May 8, 2020, 7:21 PM · Remember plastic violins by Macaferri?
Edited: May 9, 2020, 6:34 PM · I live about 4 hours away from Munich, where Mezzoforte has a dealer.
I bet they can lend me their fiddle for a couple of weeks to test it out.
It’s useless speculating weather they compared their violins to toy trumpets or models of racing cars... trying it out on stage is what will ultimately do the trick.
Calling them out as shameless liars or peddlers of VSOs is pretty low, as they have been around for some time and seemed quite nice and down to earth over the phone.

I will probably do that, but only after I am allowed to go on stage again.

I found this article in The Strad magazine:
the article

I understand “the strad magazine” is probably just a back alley scam “fake news” type website, but still...

Edited: May 10, 2020, 1:50 PM · Tony wrote:
"Calling them out as shameless liars or peddlers of VSOs is pretty low,"

Tony, no need to go into histrionics, since no such thing has occurred in this thread. Nor has The Strad magazine been impugned.

You earlier described the violin has having won a "classic luthier’s competition", so I wanted to make a distinction between a commercial trade fair award, and competitions such as the Cremona Triennale, or the Violin Society of America competitions. I have served as a judge on both of the latter (as well as the China and the Moscow competitions), but would have no interest in being a judge for something resembling a local chili cookoff.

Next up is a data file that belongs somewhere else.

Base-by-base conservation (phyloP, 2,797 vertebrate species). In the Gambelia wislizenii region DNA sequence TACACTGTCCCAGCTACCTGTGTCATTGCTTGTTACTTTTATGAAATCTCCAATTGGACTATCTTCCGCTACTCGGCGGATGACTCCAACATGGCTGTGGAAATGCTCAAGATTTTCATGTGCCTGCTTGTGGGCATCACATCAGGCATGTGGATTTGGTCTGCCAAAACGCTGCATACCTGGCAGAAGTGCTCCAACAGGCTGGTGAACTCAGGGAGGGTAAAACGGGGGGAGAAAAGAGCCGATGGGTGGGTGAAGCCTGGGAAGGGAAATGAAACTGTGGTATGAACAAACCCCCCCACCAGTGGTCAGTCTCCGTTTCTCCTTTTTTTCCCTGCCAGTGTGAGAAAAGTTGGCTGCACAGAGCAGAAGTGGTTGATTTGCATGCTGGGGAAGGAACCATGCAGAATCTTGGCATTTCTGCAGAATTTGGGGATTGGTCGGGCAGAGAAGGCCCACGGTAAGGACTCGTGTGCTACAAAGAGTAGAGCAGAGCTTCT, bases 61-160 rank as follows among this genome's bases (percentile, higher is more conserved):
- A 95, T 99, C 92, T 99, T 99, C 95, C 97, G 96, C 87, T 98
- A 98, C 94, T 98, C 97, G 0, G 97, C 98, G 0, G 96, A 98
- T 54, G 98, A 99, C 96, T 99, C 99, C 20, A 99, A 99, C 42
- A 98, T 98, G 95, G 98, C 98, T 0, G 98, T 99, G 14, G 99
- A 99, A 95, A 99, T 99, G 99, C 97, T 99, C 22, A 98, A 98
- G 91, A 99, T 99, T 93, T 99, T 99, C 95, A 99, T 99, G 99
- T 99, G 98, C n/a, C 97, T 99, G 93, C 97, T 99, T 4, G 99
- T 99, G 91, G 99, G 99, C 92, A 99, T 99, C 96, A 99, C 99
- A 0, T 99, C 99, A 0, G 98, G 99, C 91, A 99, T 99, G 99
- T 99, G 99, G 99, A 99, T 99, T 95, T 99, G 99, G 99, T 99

Quoted from The Strad magazine news brief:
"The ‘Design Line’ carbon-fibre violin stood out ‘thanks to the innovative implementation of the basic idea, the very pleasant sound and the excellent value for money offered’, while the Guarneri replica was honoured for its ‘responsiveness and playability’.
The German Music Instrument Awards have been presented annually in different categories since 1991. This year, prizes were also given in the B-flat trumpet category."

Source (your link wouldn't work for me):

The Guarneri replica mentioned was a wooden instrument, made by Andreas Haensel.

May 10, 2020, 2:39 PM · David, I’m not sure it’s fair to compare the German Music Awards to a “local chili cookoff”. I certainly do agree that they aren’t in the same category as the VSA or Cremona competitions you mentioned though. Of course those competitions are really geared to the top 0.001% of instruments that most players couldn’t think of affording too.
Edited: May 10, 2020, 5:22 PM · The VSA accepts all entries, including violins made by amateurs; including those fashioned from carbon fiber, from coconuts, from balsa wood, and from paper mache. Typically, there are about 400 entries, from about 14 countries, with pricing all over the map. (I forgot to ask how much the maker of the coconut-body violin was asking.) :-)
May 10, 2020, 9:01 PM · I’ll defer to your experience in that , though the VSA competition rules seem to say otherwise: